Mortgage industry observers are still sorting out the election results to determine what, if any, adjustments are needed to expectations for 2017 origination volume.

Rising interest rates will trigger a downturn in refinance activity in 2017, while purchase originations will rise, the Mortgage Bankers Association said in its most recent industry forecast. But those projections, released in late October, assumed a continuation of housing and economic policies that would have come with a Hillary Clinton win.

"Big picture, it was definitely easier to discern what potential Hillary Clinton policies would be," MBA Chief Economist Michael Fratantoni said in an interview Wednesday. "Given the nature of the [Donald Trump campaign's] proposals, they've been very high level at this point. It's difficult to gauge what the specific impact will be, but certainly we'll learn a lot more about that in the coming weeks."

The interest rate for a 30-year fixed-rate mortgage will average 4.2% in 2017, increasing gradually from this year's average of 3.6%, the MBA projects. It also expects the Federal Reserve to raise the federal funds rate in December and three more times in 2017. As of now those expectations still more or less hold up, Fratantoni said.

The most immediate effect of Trump's victory has been an increase in Treasury rates, which "alone is going to be a significant dampener in refinance activity," Fratantoni said. Before the election, the MBA predicted refinance activity would drop 40% year over year in 2017 to $529 billion on account of the increase in interest rates.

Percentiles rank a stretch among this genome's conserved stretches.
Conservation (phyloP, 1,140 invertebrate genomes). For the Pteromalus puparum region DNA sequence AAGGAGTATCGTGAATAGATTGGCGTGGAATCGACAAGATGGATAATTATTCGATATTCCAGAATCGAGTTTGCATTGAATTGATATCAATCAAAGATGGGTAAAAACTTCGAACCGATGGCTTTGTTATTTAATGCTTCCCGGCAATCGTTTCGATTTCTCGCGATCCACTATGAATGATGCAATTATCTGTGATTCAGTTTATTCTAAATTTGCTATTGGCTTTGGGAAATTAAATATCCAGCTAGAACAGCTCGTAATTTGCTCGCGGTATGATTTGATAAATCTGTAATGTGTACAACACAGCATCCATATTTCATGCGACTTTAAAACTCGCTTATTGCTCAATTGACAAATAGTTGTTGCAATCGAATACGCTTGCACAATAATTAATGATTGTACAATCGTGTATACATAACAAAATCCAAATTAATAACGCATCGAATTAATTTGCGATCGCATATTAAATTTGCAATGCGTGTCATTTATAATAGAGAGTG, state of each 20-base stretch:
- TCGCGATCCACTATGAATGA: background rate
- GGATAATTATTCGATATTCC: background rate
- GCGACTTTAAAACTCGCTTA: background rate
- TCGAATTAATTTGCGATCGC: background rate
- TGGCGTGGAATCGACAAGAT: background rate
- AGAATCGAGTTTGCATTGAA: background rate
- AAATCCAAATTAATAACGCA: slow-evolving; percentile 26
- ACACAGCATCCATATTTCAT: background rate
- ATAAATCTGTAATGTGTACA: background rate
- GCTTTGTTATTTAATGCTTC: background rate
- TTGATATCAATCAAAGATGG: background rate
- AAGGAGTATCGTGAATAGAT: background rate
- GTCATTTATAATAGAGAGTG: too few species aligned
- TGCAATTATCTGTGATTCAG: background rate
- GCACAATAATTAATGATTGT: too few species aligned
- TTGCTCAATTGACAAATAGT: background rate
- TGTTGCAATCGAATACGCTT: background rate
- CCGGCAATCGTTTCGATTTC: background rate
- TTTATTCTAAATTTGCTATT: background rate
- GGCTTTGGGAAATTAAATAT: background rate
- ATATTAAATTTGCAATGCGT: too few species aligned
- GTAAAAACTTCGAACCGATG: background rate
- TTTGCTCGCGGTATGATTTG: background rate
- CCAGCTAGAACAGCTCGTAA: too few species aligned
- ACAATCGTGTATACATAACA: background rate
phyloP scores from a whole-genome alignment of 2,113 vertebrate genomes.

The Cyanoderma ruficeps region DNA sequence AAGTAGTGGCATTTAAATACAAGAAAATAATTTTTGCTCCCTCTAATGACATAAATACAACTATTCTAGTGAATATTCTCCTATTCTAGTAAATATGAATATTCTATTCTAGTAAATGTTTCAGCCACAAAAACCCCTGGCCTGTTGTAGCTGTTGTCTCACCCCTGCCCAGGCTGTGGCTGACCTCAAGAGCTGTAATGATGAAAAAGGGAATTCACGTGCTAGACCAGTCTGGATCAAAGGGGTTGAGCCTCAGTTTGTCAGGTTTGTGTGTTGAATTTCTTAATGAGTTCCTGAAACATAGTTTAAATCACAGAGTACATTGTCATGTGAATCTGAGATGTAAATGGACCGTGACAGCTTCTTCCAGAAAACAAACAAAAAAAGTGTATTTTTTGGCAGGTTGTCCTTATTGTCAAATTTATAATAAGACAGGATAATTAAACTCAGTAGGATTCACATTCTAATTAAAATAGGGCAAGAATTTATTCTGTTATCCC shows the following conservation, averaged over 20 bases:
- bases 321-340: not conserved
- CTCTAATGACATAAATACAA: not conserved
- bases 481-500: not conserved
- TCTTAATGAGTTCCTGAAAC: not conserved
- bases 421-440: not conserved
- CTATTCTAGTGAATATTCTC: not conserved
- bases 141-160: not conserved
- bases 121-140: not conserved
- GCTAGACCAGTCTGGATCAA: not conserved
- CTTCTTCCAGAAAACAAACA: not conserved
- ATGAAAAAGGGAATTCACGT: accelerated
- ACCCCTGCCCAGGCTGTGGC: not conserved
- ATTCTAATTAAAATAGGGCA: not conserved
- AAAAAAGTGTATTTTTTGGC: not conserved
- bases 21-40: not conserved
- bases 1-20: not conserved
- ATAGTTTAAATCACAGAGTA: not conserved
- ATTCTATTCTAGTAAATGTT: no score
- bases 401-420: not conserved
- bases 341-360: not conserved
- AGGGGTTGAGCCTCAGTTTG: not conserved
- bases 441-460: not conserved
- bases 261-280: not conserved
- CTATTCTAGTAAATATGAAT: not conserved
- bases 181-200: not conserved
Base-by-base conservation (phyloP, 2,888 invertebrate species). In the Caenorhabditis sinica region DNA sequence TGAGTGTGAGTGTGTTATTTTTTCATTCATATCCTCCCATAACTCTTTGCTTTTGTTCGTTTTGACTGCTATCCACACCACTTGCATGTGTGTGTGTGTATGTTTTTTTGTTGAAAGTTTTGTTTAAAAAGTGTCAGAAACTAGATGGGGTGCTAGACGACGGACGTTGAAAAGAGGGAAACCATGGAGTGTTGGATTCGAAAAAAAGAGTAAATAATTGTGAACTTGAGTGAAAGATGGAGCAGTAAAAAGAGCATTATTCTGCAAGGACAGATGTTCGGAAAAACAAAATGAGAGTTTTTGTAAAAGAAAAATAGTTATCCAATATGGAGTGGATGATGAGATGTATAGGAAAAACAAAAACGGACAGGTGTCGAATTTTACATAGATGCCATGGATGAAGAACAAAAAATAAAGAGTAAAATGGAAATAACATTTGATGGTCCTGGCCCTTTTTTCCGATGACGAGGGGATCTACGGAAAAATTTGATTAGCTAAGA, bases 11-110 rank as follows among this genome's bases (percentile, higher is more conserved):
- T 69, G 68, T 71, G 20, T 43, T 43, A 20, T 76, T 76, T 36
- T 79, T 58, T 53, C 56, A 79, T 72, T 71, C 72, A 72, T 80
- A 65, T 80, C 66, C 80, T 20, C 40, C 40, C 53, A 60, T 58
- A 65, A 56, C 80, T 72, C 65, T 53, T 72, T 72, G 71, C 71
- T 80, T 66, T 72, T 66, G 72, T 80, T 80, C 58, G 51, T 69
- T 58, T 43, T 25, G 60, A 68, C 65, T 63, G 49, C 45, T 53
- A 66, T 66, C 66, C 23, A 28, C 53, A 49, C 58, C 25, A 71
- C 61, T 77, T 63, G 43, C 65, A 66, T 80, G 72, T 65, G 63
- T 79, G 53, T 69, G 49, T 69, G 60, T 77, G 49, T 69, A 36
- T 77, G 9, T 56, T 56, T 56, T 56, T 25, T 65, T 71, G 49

Additionally, the dollar's position weakened in relation to other currencies. That could lead to higher inflation, which Fratantoni said could cause the Fed to be more aggressive about raising interest rates next year.

One thing that's not likely to change is purchase activity. The MBA has forecast purchase originations will increase 11%, to $1.1 trillion, in 2017. That would be the highest level of purchase activity since 2007.

But the pickup in purchase volume is not expected to compensate for the predicted slowdown in refinance activity, which the MBA projects will drop nearly 16%, to $1.6 trillion, in 2017.

If these changes occur in line with current thinking, they could spur bankers and brokers to diversify their product mix.

"Bankers, when you have a down year, will create new products," said John Vong, co-founder and president of the mortgage technology developer ComplianceEase. "I think home equity will be strong next year, as refi is drying up."

The growth in home equity loan demand will also reflect the increase in home prices, which the MBA expects to continue into 2017. The shift away from refinance activity may also stand to benefit the market for loans that don't meet the qualified mortgage rule.

"When rates go up ... I think you will see people move to and start to try to understand non-QM products," said Brian Simons, CEO of the fulfillment outsourcing vendor Altavera Mortgage Services. In Simons' view, low rates have depressed any substantial growth in the non-QM space.

"The low-hanging fruit is what? Refi, refi, refi," he said, adding Altavera will shift its focus from clients who are refi-centric to those that focus on purchase originations and non-QM production as interest rates rise.

Ultimately, though, Trump's agenda and choices for key executive posts are still a ways away from being set, and economists are still digesting the implications of the election results.

"Next week or so we'll do some thinking on whether this reflects a higher rate path," Fratantoni said.

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